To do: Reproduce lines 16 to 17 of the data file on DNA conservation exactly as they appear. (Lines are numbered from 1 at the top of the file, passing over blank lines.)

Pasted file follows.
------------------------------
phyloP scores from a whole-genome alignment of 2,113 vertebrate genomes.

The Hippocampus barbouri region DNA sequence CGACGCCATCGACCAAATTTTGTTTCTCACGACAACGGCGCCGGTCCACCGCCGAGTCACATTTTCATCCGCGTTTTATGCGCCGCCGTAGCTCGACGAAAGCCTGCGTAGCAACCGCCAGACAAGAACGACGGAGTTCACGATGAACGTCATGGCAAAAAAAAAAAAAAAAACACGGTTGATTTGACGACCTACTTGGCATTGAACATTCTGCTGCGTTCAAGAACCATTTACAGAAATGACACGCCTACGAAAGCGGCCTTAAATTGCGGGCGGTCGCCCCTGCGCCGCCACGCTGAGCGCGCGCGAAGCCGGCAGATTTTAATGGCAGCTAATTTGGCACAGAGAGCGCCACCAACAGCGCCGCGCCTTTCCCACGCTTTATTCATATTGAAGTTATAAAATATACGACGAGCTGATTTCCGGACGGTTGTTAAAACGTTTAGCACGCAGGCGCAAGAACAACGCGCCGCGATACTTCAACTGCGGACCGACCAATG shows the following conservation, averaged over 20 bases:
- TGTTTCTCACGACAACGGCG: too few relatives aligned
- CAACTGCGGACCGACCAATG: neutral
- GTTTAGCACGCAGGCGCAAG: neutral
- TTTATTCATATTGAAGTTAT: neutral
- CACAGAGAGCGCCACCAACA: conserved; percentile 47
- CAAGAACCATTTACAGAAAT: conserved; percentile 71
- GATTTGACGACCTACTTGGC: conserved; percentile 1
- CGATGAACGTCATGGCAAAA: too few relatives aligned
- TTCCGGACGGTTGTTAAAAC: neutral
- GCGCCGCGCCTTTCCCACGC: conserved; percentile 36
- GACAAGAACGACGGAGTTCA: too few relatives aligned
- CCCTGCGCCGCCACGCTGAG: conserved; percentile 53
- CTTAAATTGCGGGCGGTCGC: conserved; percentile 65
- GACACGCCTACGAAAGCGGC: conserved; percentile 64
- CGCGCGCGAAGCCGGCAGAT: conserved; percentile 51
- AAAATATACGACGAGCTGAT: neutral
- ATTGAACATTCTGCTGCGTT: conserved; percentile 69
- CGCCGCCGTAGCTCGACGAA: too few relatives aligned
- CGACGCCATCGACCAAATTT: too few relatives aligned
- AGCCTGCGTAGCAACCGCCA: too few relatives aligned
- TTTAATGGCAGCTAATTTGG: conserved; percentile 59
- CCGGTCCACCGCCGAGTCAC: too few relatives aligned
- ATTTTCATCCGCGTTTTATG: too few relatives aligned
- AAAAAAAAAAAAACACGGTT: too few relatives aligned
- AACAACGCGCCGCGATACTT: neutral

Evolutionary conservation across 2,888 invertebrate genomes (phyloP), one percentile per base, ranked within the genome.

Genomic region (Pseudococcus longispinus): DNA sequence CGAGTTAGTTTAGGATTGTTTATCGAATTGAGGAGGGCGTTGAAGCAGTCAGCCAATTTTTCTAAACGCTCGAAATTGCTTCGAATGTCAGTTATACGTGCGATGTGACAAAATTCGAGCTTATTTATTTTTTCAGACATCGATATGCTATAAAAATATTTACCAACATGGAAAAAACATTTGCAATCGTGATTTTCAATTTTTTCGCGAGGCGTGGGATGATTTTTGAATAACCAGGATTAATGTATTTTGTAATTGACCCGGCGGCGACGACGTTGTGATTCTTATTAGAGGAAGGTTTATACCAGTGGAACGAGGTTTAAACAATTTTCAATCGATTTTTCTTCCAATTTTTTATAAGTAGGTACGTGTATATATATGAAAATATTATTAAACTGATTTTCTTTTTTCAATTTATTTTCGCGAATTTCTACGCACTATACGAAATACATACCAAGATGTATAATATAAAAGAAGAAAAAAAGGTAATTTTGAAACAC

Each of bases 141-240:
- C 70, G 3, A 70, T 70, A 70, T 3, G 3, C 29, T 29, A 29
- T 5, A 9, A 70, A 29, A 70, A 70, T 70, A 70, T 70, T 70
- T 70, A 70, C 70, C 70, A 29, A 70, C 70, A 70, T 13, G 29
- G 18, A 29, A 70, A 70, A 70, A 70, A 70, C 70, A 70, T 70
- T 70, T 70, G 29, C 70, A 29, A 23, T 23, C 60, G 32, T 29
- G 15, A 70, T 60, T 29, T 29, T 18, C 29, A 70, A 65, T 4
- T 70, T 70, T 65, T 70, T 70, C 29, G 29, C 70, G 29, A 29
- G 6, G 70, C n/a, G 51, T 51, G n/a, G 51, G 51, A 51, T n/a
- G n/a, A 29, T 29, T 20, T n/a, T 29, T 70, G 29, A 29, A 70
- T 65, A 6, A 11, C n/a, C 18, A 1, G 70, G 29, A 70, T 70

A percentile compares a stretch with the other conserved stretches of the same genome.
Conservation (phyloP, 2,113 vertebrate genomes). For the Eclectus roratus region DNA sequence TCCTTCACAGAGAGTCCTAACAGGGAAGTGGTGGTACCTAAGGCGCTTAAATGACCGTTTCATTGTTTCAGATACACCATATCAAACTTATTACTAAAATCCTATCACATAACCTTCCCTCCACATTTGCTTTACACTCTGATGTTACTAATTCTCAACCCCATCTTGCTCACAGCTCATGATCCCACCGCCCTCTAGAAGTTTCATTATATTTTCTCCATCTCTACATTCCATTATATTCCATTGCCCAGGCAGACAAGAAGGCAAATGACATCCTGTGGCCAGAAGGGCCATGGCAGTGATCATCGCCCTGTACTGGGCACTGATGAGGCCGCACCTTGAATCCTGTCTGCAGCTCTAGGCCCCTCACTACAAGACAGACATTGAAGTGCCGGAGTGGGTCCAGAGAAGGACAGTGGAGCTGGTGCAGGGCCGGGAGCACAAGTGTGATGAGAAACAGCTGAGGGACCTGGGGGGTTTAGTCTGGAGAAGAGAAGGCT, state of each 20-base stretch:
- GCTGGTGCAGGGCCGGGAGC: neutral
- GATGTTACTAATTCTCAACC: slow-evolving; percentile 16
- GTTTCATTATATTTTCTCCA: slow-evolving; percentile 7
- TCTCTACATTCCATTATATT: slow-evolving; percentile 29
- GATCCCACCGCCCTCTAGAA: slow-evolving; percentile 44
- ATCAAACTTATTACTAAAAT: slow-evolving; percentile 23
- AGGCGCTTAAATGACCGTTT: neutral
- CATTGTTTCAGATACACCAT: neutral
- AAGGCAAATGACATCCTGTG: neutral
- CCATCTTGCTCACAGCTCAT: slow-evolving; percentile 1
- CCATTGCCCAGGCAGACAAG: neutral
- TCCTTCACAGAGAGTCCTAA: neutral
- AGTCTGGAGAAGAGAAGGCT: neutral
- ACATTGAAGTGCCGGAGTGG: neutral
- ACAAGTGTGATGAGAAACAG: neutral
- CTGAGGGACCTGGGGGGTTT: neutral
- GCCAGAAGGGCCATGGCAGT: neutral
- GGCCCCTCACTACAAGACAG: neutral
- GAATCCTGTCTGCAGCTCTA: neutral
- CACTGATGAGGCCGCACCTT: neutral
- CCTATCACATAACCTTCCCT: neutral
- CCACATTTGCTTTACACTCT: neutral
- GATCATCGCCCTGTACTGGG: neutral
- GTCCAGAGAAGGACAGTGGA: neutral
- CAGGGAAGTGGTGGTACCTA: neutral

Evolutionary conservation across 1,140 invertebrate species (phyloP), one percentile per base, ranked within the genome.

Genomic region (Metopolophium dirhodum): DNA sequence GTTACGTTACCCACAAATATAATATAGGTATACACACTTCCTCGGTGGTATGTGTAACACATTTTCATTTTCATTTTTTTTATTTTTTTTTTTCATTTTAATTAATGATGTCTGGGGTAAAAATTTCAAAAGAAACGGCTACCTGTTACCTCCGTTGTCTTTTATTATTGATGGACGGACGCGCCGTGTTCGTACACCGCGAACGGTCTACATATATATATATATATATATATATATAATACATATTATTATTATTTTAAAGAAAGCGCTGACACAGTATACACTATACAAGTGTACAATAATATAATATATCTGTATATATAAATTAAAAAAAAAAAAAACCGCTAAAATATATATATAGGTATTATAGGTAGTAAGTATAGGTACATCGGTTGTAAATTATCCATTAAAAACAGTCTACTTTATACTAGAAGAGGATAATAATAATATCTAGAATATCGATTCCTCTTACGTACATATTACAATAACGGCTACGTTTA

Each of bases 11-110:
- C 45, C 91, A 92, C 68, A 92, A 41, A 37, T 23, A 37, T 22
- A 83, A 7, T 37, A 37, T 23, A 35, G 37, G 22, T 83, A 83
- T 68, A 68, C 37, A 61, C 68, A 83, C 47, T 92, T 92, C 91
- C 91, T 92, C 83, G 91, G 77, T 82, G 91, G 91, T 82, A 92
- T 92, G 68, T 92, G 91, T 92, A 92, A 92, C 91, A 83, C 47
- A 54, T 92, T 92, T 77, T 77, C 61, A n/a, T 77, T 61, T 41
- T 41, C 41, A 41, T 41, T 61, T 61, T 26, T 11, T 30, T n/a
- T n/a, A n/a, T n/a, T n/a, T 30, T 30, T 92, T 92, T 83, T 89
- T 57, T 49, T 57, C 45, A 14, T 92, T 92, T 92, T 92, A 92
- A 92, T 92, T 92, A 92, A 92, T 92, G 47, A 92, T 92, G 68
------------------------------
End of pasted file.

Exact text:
- GACACGCCTACGAAAGCGGC: conserved; percentile 64
- CGCGCGCGAAGCCGGCAGAT: conserved; percentile 51